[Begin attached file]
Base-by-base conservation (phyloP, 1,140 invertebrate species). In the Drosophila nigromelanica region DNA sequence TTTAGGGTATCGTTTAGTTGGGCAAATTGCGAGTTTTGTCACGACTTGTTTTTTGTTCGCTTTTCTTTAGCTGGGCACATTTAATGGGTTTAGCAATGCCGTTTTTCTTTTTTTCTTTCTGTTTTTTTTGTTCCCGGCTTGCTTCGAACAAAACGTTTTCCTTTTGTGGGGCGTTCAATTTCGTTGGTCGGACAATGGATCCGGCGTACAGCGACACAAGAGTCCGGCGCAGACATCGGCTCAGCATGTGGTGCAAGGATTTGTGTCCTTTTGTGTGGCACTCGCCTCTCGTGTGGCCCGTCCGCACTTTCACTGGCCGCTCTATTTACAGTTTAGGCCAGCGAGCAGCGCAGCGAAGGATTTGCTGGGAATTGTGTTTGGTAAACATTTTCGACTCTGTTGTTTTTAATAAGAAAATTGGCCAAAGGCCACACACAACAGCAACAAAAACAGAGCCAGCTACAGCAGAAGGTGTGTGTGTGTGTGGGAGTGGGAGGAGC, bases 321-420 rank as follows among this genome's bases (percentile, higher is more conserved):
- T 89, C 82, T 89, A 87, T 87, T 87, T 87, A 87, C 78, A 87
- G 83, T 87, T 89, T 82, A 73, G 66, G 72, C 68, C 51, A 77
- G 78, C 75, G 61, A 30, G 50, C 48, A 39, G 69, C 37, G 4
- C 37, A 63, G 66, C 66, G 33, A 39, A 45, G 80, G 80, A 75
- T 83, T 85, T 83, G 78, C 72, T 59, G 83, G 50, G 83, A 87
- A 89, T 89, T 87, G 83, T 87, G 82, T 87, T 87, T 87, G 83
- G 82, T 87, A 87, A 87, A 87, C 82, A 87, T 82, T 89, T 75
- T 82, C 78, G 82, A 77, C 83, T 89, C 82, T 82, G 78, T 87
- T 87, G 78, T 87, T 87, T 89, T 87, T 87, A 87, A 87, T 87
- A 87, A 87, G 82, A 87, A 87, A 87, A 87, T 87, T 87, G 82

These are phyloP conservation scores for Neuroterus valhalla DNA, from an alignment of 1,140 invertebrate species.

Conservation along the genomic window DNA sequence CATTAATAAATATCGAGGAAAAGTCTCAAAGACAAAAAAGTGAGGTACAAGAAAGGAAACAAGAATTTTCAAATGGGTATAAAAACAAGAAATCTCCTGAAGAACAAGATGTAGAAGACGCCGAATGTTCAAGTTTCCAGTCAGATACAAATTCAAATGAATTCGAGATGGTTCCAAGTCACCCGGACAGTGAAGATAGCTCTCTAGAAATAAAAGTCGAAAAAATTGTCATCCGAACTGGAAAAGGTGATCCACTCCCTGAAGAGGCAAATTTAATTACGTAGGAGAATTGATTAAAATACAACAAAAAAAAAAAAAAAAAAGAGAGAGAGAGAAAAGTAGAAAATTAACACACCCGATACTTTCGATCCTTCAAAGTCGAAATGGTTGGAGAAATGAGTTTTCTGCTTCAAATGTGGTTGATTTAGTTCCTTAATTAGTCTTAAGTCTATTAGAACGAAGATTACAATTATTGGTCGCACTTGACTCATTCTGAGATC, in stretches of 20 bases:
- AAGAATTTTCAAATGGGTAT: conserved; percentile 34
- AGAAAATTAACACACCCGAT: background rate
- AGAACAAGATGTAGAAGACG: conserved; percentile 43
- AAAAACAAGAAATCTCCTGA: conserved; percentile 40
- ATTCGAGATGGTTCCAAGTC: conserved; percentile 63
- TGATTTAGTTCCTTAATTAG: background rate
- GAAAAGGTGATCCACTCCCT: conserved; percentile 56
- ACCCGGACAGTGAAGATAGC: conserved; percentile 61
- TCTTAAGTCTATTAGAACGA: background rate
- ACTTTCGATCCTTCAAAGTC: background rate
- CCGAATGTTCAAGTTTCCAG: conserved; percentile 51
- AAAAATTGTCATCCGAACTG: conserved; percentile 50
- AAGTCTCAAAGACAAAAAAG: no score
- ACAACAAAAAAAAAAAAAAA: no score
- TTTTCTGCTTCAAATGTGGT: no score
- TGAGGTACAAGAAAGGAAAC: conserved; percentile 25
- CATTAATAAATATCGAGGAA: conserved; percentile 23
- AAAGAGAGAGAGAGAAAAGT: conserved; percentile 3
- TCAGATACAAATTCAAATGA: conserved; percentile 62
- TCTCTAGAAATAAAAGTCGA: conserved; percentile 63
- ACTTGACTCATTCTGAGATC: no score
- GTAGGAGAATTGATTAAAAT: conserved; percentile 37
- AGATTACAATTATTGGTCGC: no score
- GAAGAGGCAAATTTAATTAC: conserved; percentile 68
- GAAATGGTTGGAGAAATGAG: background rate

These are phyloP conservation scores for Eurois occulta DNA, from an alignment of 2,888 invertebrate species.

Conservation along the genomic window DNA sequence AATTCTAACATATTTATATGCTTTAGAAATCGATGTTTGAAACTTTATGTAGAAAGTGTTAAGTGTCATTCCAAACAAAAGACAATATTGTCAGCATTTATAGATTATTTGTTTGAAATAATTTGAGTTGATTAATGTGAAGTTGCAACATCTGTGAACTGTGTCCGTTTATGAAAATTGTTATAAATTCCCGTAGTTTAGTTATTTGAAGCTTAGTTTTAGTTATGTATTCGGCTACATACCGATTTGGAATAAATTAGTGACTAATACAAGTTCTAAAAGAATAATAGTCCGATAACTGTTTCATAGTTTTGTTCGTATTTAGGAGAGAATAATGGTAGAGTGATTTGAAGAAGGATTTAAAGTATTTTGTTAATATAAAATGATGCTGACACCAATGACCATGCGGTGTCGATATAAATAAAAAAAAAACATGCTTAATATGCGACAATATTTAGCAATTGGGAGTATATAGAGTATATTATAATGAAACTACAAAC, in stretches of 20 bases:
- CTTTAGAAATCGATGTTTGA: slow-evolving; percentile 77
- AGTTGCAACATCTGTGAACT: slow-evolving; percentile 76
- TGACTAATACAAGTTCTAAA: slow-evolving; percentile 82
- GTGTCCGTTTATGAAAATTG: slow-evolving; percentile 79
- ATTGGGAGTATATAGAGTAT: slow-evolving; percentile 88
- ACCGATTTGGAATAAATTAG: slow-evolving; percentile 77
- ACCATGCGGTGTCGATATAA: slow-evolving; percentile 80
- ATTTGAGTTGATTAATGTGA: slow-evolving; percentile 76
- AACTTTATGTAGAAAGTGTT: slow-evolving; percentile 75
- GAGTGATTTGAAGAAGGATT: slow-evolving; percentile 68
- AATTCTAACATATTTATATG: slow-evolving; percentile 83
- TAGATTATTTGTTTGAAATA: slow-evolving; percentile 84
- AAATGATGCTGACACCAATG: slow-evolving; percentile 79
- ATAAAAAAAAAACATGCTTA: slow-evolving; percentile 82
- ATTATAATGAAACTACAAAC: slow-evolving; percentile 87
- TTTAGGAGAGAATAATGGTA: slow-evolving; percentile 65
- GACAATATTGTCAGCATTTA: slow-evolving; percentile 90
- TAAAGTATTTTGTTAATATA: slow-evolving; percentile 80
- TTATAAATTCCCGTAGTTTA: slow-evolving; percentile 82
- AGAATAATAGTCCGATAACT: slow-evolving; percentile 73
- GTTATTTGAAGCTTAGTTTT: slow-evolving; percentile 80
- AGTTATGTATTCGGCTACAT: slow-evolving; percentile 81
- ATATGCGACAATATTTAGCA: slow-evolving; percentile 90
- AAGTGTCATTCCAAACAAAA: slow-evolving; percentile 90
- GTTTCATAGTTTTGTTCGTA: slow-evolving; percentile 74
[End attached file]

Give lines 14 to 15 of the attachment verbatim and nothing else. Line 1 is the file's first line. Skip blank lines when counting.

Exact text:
- AAGAATTTTCAAATGGGTAT: conserved; percentile 34
- AGAAAATTAACACACCCGAT: background rate